2016-05-27Zeitschriftenartikel DOI: 10.1371/journal. pone.0155982
Socioeconomic Status and Use of Outpatient Medical Care: The Case of Germany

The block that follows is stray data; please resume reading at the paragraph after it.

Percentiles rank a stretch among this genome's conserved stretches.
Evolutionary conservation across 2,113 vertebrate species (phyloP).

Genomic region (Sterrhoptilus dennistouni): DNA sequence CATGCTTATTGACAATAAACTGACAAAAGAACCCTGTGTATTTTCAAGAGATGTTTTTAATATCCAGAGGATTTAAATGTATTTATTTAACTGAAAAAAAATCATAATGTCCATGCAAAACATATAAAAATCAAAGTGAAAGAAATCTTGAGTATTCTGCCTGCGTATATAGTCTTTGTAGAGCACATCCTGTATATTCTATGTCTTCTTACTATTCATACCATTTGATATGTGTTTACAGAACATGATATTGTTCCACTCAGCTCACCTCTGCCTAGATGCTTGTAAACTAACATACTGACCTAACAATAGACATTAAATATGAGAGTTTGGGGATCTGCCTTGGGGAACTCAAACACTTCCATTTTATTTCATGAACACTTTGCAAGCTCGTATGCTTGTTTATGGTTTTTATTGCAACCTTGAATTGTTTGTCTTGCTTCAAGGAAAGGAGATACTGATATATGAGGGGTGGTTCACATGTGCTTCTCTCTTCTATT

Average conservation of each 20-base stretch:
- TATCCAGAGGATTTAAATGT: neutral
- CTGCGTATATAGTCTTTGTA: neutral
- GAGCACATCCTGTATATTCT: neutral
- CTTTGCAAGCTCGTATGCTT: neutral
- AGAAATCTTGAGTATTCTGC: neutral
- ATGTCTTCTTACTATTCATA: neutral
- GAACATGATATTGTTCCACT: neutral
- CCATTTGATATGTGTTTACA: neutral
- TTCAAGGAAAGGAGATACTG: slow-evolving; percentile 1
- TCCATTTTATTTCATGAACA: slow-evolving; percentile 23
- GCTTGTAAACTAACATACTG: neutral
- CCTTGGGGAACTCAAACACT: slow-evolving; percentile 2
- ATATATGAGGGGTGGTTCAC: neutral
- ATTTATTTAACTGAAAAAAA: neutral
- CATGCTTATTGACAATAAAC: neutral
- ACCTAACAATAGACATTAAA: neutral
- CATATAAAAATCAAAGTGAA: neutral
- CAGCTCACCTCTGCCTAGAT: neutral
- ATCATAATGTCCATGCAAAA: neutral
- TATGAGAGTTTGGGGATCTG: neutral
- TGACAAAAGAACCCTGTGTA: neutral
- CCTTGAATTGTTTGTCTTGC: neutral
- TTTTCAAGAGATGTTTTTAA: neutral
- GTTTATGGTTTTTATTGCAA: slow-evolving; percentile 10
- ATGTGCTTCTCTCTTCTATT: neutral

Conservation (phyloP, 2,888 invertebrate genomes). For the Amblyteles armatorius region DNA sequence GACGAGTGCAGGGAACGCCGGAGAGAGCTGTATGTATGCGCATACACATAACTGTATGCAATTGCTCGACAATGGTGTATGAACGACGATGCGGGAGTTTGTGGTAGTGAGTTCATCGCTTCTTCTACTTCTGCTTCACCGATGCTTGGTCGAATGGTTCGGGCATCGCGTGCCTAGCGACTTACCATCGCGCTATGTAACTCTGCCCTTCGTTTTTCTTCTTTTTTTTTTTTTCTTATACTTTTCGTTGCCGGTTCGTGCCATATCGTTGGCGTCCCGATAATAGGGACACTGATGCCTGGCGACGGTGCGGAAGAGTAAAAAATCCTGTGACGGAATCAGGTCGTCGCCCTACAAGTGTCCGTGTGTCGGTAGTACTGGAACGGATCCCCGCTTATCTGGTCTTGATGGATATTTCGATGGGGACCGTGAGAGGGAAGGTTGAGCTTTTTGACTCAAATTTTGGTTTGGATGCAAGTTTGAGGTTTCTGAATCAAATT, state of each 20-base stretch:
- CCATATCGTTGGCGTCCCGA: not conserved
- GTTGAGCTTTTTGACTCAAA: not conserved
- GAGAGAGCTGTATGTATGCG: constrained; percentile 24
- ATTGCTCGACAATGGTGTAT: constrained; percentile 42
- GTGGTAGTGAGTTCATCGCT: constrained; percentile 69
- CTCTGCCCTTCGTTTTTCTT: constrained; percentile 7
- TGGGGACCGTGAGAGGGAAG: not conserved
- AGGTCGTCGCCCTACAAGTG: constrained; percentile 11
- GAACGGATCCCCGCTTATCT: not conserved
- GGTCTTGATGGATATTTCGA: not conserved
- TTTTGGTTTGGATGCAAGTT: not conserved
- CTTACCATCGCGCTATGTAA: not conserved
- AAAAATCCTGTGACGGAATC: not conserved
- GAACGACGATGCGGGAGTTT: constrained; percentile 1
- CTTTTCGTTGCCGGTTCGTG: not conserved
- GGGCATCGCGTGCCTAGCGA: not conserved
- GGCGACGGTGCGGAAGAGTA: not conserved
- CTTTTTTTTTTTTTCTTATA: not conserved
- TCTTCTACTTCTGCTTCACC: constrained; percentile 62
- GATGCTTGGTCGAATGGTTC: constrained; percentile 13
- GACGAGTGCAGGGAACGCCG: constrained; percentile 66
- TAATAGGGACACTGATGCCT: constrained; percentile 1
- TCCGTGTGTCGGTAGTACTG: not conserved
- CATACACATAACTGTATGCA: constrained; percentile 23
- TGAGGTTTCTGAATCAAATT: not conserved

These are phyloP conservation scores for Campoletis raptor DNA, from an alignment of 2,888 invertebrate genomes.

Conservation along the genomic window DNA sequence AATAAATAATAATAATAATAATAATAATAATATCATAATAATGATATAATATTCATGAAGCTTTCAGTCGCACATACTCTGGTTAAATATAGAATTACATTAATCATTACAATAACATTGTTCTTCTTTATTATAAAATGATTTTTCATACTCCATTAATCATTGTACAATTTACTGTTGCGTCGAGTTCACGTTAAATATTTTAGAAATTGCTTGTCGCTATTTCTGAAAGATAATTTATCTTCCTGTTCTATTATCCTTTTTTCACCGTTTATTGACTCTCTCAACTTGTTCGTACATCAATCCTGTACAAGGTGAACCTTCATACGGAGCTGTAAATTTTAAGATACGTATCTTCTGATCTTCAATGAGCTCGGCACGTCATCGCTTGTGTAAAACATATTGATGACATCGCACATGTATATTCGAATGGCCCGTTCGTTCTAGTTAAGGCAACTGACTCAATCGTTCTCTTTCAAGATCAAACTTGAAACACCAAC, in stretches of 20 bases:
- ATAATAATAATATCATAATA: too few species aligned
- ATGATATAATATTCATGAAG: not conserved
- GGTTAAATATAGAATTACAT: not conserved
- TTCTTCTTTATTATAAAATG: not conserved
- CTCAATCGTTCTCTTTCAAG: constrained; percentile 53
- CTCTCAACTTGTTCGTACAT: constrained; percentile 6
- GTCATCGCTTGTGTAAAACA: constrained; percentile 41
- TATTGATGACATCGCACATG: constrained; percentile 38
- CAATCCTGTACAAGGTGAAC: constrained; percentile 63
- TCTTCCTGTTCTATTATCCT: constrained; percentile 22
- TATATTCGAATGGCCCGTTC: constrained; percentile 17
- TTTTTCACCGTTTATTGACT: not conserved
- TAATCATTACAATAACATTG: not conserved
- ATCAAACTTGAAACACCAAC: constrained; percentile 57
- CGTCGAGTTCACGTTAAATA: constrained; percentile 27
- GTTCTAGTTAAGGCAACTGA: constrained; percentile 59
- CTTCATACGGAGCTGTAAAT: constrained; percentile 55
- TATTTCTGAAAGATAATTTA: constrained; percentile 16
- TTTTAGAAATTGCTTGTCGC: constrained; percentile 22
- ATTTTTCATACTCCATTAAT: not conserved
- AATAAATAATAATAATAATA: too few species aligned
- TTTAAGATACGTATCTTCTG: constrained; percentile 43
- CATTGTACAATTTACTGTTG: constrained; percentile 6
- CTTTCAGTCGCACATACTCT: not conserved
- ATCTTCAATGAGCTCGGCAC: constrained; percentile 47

Background: Socially disadvantaged people have an increased need for medical care due to a higher burden of health problems and chronic diseases. In Germany, outpatient care is chiefly provided by office-based general practitioners and specialists in private practice. People are free to choose the physician they prefer. In this study, national data were used to examine differences in the use of outpatient medical care by socioeconomic status (SES). Methods: The analyses were based on data from 6,754 participants in the Robert Koch Institute’s German Health Interview and Examination Survey for Adults (DEGS1) aged between 18 and 69 years. The number of outpatient physician visits during the past twelve months was assessed for several medical specializations. SES was determined based on education, occupation, and income. Associations between SES and physician visits were analysed using logistic regression and zero-truncated negative binomial regression for count data. Results: After adjusting for sociodemographic factors and health indicators, outpatients with low SES had more contacts with general practitioners than outpatients with high SES (men: incidence rate ratio [IRR] = 1.25; 95% confidence interval [CI] = 1.08–1.46; women: IRR = 1.20; 95% CI = 1.07–1.34). The use of specialists was lower in people with low SES than in those with high SES when sociodemographic factors and health indicators were adjusted for (men: odds ratio [OR] = 0.68; 95% CI = 0.51–0.91; women: OR = 0.56; 95% CI = 0.41–0.77). This applied particularly to specialists in internal medicine, dermatology, and gynaecology. The associations remained after additional adjustment for the type of health insurance and the regional density of office-based physicians. Conclusion: The findings suggest that socially disadvantaged people are seen by general practitioners more often than the socially better-off, who are more likely to visit a medical specialist. These differences may be due to differences in patient preferences, physician factors, physician-patient interaction, and potential barriers to accessing specialist care.
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